To many Hmong women, divorce is not the answer (Although, the number of divorces in Hmong marriages has risen over the past decade).  Divorce is a stigma.  Many women will use divorce as their last resort because of the Hmong value of “saving face” and reputation.

As a teen, I heard my mom scold me so many times on how she lost her “face” because of my improper actions.  And because of this, you learn to live carefully not to offend another and not to lose your or your family’s “face.”  If you divorced your husband because he is abusive, no one would see that.  All they would see is that a woman abandoned her duty as a wife.  And not only do you bring down your own reputation, but the reputation of your family as well.

I know a woman who was abused by her ex-husband for years.  She would take her kids and run to her father’s house every time she feared for her and her children’s lives.  And each time, her father and uncles would tell her to go back to her husband and make the marriage work.  She did this for 16 years, and each time feeling more helpless.  The last time her husband nearly killed her.  She took her children and ran.   Her father had passed away, so she didn’t have the obligation to save his “face” and go back to her husband.  Even though, she may have tainted her name in the Hmong community, discarding the Hmong values her parents bestowed upon her that prevented her from seeking help was one of the greatest things she did in her life.  Because after that, she finally was able to seek help.  She has not looked back since then.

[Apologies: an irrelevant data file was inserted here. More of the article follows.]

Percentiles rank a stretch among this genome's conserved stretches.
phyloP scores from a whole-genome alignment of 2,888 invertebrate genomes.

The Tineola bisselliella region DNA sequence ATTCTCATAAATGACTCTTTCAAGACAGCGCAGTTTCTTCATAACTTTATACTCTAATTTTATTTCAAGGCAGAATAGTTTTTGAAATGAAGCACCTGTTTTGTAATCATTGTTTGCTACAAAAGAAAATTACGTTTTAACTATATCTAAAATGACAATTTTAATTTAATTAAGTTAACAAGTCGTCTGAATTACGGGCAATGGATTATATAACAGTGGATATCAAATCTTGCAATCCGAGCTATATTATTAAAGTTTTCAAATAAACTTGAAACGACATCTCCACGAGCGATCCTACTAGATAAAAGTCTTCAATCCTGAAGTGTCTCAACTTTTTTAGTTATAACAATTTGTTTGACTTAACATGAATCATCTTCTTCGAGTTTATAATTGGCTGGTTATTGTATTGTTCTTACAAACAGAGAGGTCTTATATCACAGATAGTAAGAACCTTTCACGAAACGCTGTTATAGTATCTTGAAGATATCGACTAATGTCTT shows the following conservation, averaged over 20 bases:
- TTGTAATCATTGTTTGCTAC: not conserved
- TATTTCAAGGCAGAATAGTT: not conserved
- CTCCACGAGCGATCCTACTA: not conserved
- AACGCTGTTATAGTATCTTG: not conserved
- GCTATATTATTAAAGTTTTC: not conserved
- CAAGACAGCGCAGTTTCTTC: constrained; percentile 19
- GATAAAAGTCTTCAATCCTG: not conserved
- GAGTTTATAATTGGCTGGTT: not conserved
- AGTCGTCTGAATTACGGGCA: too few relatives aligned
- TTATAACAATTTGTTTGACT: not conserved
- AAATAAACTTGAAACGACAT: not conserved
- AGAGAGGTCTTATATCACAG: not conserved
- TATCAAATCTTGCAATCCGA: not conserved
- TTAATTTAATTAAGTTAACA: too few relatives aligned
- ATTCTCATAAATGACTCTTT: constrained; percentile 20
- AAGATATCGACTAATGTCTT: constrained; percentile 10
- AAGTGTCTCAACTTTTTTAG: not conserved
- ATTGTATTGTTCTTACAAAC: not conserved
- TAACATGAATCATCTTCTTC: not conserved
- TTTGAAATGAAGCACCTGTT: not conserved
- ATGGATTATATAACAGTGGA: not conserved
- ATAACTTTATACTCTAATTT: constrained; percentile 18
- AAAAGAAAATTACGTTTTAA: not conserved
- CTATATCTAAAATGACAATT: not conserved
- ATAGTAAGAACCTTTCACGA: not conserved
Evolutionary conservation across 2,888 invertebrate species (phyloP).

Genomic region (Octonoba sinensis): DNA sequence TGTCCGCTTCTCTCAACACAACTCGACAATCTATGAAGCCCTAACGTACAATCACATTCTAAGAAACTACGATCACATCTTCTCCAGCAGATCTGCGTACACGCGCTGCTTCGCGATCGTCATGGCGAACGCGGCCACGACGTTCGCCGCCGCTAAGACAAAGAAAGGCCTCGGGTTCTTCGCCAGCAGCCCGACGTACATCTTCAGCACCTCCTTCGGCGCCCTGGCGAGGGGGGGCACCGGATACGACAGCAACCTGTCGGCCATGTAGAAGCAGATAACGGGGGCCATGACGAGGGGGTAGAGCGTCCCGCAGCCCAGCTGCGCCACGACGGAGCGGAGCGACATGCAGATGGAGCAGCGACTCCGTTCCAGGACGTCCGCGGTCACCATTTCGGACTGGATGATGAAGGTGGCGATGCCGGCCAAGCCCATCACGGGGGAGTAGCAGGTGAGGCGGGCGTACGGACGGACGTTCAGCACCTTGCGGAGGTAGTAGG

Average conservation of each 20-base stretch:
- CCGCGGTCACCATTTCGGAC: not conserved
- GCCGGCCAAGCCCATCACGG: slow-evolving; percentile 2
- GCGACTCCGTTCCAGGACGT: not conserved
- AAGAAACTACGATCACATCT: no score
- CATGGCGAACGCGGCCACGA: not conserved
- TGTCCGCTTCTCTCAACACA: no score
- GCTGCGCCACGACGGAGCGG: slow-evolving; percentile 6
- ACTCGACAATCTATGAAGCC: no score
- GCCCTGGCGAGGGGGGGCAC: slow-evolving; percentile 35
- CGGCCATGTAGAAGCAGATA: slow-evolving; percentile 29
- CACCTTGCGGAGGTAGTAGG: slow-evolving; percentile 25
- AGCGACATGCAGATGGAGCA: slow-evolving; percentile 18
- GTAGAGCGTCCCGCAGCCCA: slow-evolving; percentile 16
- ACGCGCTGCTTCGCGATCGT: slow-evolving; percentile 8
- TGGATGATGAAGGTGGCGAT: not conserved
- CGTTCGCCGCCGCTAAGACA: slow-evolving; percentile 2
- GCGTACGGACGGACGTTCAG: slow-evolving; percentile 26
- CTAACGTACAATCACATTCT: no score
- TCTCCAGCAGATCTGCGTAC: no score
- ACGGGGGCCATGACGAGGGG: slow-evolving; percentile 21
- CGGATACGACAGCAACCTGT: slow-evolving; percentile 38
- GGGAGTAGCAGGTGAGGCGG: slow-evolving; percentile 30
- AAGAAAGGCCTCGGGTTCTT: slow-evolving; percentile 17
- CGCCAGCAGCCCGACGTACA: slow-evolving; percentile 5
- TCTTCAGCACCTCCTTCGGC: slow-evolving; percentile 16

This is only one story of the many Hmong women that have been abused by their husbands and were told by respected elders in their clan to be patient, go back, and endure it because marriage and saving face should be valued over anything else, even one’s own safety.

A lot of the time, because many Hmong people are so tied into their traditions, that even if the tradition is a bad one, they still accept it because it is the norm.  And because it is the norm, it is hard for someone to question why it is accepted.

[Sighs].  I am very sensitive and passionate about this topic because my mom is a DV survivor.  Some would say I have a feminist biased view on the Hmong patriarchal society, and I guess you can say that.  It leaves a permanent scar in your mind when you have grown up and witnessed your mother, your siblings, yourself, and many Hmong women and children out there go through what you have been through.

In a sense, I am glad that the younger Hmong generations are changing.  There are still those who follow the ways of their forefathers and will teach them to their children.  However, we are changing.  I love my culture.  The language.  The clothes.  The art of embroidery, dance, and music.  Hmong New Year.  Cow shit soup.  Hmong sausages.  And so much more.  These I wish will never disappear.  On the other hand, I hope that our younger generations can let go of our patriarchal society that views women as second class and our ignorance to domestic violence so that all Hmong women can have a sense of relief.

10 thoughts on “Barriers to Hmong women seeking help in the community